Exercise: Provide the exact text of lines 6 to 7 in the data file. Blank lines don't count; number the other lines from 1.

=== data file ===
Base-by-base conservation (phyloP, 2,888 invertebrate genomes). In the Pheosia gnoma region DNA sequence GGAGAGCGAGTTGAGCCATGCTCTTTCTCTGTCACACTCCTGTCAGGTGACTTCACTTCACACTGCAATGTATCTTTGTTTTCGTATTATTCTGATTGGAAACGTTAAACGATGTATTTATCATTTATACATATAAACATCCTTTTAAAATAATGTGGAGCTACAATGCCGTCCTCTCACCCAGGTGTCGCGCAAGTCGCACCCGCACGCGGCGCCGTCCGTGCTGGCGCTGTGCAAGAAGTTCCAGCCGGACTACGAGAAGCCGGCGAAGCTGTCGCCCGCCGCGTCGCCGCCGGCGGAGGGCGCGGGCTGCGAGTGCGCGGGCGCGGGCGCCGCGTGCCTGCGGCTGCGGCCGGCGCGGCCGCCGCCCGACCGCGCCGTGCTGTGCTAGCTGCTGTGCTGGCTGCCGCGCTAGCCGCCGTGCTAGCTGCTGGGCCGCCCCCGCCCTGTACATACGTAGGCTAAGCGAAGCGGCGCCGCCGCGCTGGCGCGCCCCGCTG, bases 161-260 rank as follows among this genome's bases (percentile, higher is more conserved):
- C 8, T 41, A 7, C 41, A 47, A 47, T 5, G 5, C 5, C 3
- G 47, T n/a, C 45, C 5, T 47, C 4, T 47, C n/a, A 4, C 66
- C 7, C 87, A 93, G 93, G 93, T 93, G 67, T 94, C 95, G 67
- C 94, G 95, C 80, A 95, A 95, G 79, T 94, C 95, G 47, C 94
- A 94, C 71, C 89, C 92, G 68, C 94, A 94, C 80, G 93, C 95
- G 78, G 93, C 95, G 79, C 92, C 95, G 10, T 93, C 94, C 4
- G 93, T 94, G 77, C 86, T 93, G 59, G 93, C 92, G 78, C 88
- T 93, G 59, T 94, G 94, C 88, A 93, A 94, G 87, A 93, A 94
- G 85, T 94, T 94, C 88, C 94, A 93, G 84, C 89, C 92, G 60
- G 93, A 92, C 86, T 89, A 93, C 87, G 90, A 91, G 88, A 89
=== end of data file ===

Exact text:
- A 94, C 71, C 89, C 92, G 68, C 94, A 94, C 80, G 93, C 95
- G 78, G 93, C 95, G 79, C 92, C 95, G 10, T 93, C 94, C 4